A Guide to Anti-Money Laundering for Crypto Firms
India’s Finance Minister has highlighted the importance of technology in the regulation of cryptoassets during a panel discussion hosted by the International Monetary Fund (IMF).
Nirmala Sitharaman told the panel that there were concerns about digital assets in her country and that regulation through technology needed to be nimble: “Regulation using technology is the only answer. Regulation using technology will have to be so adept that it is not behind the curve but be sure that it is on the top of it,” she said.
She highlighted money laundering and terrorist financing (ML/TF) as the biggest risks from cryptoassets, and the main barriers to encouraging and celebrating the innovation it enables. India recently investigated the use of cryptocurrencies by the Al Qassam brigades – the military wing of terrorist group Hamas. In March 2022, a money laundering case involving 80,000 Bitcoins hit the headlines with a conspiracy “hatched by a Singapore-based firm owned by Indians who have footprints in UAE and China”, according to The Times Of India.
The finance minister also stressed the importance of global cooperation, stating that a single country could not effectively regulate the growing sector and that a coordinated international response was needed. Unhosted wallets are a particular concern, enabling illicit cross-border operations to take place anonymously, she said.
Cryptocurrency Growth in India
According to a report by blockchain data platform Chainalysis, India is one of the world’s fastest growing crypto markets, increasing its market by 641% between July 2020 and June 2021. Indians are believed to currently hold cryptoassets worth around $5.3bn.
However, India is known to have a rocky relationship with the crypto industry. In 2018, the Reserve Bank of India (RBI) banned banks and any regulated financial institutions from “dealing with or settling virtual currencies.” In 2020, this ban was ruled unconstitutional and reversed.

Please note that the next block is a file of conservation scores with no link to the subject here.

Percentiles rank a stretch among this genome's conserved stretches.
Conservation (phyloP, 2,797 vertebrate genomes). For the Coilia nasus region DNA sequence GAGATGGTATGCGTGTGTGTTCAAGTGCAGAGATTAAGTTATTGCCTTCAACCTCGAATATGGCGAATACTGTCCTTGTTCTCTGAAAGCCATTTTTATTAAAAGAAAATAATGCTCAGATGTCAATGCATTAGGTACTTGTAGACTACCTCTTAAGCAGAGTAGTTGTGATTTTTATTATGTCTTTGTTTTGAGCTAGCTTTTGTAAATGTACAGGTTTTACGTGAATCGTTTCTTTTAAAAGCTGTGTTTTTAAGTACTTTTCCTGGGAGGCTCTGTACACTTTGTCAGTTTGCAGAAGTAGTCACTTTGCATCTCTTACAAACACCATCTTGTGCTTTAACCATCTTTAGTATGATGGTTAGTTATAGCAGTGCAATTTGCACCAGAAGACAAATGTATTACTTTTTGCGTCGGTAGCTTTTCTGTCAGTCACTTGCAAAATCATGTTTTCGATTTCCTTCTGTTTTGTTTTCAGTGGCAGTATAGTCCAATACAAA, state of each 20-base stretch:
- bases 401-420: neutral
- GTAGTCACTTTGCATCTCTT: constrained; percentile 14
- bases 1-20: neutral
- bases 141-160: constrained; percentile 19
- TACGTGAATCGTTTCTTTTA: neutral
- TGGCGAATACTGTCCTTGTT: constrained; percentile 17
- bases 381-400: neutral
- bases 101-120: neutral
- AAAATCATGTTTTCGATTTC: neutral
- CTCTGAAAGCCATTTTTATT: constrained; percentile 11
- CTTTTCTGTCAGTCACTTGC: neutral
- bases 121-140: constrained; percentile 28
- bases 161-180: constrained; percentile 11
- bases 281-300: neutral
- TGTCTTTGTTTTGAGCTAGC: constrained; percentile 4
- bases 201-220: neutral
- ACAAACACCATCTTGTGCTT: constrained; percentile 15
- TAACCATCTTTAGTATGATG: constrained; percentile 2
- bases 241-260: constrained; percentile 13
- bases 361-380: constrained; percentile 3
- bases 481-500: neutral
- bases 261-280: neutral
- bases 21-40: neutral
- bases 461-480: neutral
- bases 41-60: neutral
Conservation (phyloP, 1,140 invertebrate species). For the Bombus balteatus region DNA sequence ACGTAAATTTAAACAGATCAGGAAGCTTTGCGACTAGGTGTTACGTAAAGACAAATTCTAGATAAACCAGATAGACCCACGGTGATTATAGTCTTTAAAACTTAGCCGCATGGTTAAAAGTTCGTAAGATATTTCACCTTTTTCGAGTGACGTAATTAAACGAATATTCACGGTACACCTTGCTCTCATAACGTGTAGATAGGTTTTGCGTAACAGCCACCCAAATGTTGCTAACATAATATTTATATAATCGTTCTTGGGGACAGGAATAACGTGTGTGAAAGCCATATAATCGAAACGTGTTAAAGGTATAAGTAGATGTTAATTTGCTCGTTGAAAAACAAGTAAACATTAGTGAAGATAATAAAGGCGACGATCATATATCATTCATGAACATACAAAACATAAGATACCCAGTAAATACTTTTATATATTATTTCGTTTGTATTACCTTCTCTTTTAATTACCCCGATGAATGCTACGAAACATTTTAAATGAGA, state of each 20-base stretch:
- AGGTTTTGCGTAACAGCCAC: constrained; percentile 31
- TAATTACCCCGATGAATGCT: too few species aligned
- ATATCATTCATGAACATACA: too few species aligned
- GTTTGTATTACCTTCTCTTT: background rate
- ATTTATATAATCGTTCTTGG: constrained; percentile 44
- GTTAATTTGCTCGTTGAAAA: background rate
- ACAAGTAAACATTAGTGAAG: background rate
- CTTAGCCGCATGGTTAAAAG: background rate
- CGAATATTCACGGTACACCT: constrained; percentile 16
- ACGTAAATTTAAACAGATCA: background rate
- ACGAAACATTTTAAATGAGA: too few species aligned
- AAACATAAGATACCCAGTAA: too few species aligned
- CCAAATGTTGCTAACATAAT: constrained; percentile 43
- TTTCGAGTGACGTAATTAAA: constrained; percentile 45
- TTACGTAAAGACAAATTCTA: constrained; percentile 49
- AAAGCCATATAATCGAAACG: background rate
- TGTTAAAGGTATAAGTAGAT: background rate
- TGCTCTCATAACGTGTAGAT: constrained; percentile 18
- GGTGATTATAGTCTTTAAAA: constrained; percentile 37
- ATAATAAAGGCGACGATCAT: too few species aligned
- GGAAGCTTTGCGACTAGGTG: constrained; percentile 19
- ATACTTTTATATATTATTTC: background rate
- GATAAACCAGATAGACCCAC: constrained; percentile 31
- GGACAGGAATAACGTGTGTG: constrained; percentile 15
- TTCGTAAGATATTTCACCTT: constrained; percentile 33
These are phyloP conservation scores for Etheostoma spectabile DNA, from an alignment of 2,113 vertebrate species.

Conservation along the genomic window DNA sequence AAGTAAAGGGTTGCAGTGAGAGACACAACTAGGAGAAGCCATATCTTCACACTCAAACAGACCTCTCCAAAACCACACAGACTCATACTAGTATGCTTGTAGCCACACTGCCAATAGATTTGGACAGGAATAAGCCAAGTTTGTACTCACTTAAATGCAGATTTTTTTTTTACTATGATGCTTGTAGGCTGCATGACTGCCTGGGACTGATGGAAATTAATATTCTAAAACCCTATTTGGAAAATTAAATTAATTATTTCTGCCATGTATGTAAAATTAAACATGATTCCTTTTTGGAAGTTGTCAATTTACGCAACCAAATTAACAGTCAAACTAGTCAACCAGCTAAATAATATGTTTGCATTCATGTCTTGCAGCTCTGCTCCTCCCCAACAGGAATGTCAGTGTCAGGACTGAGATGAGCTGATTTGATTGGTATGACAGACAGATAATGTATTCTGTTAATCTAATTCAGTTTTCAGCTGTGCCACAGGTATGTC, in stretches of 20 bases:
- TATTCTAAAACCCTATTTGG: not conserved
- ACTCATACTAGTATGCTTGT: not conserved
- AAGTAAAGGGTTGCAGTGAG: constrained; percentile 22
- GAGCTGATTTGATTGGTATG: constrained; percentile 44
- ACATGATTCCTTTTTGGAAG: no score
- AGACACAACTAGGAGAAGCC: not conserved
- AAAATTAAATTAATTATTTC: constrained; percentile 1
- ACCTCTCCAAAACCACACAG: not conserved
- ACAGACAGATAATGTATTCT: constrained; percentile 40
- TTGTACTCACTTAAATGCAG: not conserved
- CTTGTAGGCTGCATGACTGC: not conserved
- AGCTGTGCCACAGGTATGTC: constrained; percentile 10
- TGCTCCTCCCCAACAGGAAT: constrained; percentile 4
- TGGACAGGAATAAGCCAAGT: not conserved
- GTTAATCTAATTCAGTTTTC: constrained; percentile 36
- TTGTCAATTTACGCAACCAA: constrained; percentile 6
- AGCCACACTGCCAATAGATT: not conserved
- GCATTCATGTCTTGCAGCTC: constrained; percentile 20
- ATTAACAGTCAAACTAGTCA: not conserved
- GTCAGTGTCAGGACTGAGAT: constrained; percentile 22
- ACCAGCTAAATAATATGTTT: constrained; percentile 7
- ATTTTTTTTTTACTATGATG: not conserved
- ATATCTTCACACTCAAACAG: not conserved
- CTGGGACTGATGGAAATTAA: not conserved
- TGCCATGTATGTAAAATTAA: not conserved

The Advertising Standards Council of India also issued guidelines for the advertising and promotion of virtual digital assets in February 2022. This move is similar to other countries in the region such as Singapore’s regulator, the Money Authority of Singapore, which announced new measures in January restricting the ability of Digital Token Providers to promote their services to the general public.
Regulatory Oversight in India
Meanwhile, India’s Cryptocurrency and Regulation of Official Digital Currency Bill, which had been expected to become law in 2022, now looks likely to be delayed. It is thought that more discussions are needed to build consensus on the proposed regulatory framework, as the new law would require amendments to existing legislation.
A fully-fledged taxation framework for the cryptocurrency industry is also thought to still be a work in progress, and legislators may also be waiting for the pilot launch of Reserve Bank of India’s digital currency, which is expected in the coming months.
Taxation is one way that India is tracking who is buying and selling cryptoassets. A 30% tax on cryptocurrency transactions has been added to the Indian Finance Bill, effective from April 2022. It includes a 1% tax deduction at source, which the finance minister says is essential for establishing a money trail.
Media outlet Cointelegraph reported that within weeks of the new crypto tax law coming into effect, trading volume across major crypto exchanges dropped by as much as 90%. This was attributed to traders either moving their funds away from centralized crypto exchanges, or adopting a holding strategy over trading.
Nirmala Sitharaman told the panel that RBI will roll out its Central Bank Digital Currency (CBDC) during the current financial year. The government’s Trend and Progress of Banking in India 2020-21 report revealed that RBI was exploring ways in which an Indian CBDC could provide a safe and effective alternative to cash. The CBDC will be legal tender in digital form and be implemented in a way that promotes financial inclusivity.
International Collaboration on CBDC Interoperability
The IMF’s managing director said during the panel discussion that the body will expand its work on digital money, focusing specifically on CBDC interoperability, the regulation of private digital currencies, and risks from cyberattacks.
Efficiency, transparency, and better management of large payments can be supported through CBDCs – but a global approach and continued understanding of how the technology is evolving is essential, she said. This approach has been supported by central banks in Brazil and Singapore.
More widely, the panel discussion indicated greater activity by international bodies like the IMF to provide cross-government collaboration in specific areas is likely.
Firms operating in India should review the finance minister’s remarks and prepare for additional announcements through 2022 – including a likely CBDC, and legislative progress on the Cryptocurrency and Regulation of Official Digital Currency Bill.
Originally published April 22, 2022, updated May 6, 2022
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